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Many people view the growing nature of the Internet of things in one of two ways. They either see it as a world where literally every person, place and thing can literally talk to each other through sensors and wireless connectivity, and see this as a massive boon for mankind.
Other people see this same world as being quite horrific, and bringing up huge issues in terms of privacy and security, and do not believe it will ever really happen.
The internet of things essentially explains to a process where pretty much every device that we use at home and at work, everything we wear, everything we use will in some way be connected to each other wirelessly.
This process allows manufacturers and governments to collect huge amounts of information about people in a way that has never been foreseen or planned for. This information is now being collectively referred to as big data, and there is a huge industry trying to work out how this information can be used, largely for the benefit of manufacturers and supposedly for the benefit of government planning in transport and urban development.
The reality is that all major manufacturers of virtually every product on the planet are now either putting sensors into their devices, or planning how to, in order to enable the internet of things to happen.
While there are certain technical difficulties to overcome, a whole range of what are being referred to as internet of things platforms are being developed, which will in the end enable a seamless integration of these devices.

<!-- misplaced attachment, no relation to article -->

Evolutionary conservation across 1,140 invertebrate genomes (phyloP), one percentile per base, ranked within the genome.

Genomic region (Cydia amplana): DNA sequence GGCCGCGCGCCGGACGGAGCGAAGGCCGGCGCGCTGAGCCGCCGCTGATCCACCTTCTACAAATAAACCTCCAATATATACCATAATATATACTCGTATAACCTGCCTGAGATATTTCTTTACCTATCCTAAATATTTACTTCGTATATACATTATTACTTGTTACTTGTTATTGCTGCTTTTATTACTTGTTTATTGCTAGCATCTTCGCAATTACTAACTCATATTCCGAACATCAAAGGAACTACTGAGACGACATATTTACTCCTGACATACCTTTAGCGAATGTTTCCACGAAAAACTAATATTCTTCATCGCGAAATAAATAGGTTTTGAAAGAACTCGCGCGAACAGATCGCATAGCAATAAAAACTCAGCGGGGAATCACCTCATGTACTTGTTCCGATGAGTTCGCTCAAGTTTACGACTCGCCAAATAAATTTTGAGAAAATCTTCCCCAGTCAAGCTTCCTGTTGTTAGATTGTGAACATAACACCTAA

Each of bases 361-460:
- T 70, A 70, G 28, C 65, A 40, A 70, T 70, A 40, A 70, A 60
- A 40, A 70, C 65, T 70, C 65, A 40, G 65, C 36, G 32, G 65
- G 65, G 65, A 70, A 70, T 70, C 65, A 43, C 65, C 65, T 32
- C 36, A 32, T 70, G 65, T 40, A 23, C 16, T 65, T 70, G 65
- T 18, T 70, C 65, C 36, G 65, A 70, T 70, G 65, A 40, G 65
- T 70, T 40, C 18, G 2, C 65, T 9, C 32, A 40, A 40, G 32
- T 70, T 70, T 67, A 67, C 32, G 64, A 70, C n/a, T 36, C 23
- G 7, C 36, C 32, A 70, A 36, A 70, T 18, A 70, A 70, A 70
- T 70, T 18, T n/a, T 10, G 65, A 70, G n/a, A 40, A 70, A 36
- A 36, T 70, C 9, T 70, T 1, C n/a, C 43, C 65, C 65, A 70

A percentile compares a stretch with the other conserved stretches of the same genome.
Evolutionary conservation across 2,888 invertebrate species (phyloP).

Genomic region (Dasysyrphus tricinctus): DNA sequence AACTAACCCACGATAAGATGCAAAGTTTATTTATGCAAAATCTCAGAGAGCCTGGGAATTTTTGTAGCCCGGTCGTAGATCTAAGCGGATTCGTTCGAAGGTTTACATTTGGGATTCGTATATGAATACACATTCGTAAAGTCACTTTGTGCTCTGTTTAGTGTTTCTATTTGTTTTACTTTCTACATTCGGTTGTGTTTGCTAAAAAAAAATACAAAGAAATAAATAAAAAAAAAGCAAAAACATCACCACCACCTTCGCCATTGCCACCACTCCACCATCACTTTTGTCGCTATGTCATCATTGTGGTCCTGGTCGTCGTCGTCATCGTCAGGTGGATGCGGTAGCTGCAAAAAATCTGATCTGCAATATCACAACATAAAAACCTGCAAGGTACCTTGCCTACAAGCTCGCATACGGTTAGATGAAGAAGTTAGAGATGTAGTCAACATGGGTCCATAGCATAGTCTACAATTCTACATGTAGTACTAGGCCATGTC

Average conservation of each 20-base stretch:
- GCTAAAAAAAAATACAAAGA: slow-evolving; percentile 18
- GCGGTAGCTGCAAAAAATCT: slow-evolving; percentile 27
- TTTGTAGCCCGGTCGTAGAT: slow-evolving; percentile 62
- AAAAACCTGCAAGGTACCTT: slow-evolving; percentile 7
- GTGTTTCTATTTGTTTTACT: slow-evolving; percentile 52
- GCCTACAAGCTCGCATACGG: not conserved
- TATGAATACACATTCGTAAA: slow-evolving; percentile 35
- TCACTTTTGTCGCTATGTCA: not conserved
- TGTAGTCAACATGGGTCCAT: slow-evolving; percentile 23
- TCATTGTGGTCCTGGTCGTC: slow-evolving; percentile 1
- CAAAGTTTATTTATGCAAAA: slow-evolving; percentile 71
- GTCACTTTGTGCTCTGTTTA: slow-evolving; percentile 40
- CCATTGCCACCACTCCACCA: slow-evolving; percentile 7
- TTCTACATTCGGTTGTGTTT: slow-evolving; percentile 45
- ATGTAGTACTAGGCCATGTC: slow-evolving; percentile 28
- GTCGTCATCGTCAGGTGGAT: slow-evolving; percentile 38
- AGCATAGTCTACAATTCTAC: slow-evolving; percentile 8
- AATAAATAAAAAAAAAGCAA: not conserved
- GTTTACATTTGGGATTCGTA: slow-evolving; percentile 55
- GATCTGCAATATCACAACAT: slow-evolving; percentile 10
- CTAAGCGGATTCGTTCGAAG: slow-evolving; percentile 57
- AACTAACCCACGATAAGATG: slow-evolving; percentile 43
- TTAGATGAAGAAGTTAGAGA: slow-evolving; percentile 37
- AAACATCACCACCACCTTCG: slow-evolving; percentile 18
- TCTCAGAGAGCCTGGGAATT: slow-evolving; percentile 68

People may doubt that this will happen, will happen quickly or at all. Sadly this is wishful thinking for a number of reasons.
The main reason is that the main beneficiary of the internet of things is well in fact be a vast range of businesses and corporations who stand both to slash costs hugely and increase profits significantly at the same time.
That of itself will drive the Internet of things.
This to an extent is already happening in supermarkets, and is a really good example of how this process will work.
All products in supermarkets have a barcode, at the checkout this barcode is swiped against a screen and is added to the shoppers bill.
At the same time, the barcode feeds into the inventory system of the supermarket and sets in motion a process right back to the distribution center, and extremely the production process itself.
In addition, supermarkets are now broadly installing self-service checkout tills that means the individual customer has to swipe the products themselves, thus reducing the need for staff even more.
Whilst there are huge social and libertarian issues involved in all this, the issue of privacy and cyber security is huge, and is likely in many ways to get overlooked in the rush for profit and cost-cutting.
The amount of personal information being processed by all manufacturers of these devices and products is colossal, and all potentially at risk of being hacked or compromised in some type of data break. This could lead to a massive erosion of trust in a number of systems currently used, and could lead to significant growth of identity fraud and theft for a whole range of individuals.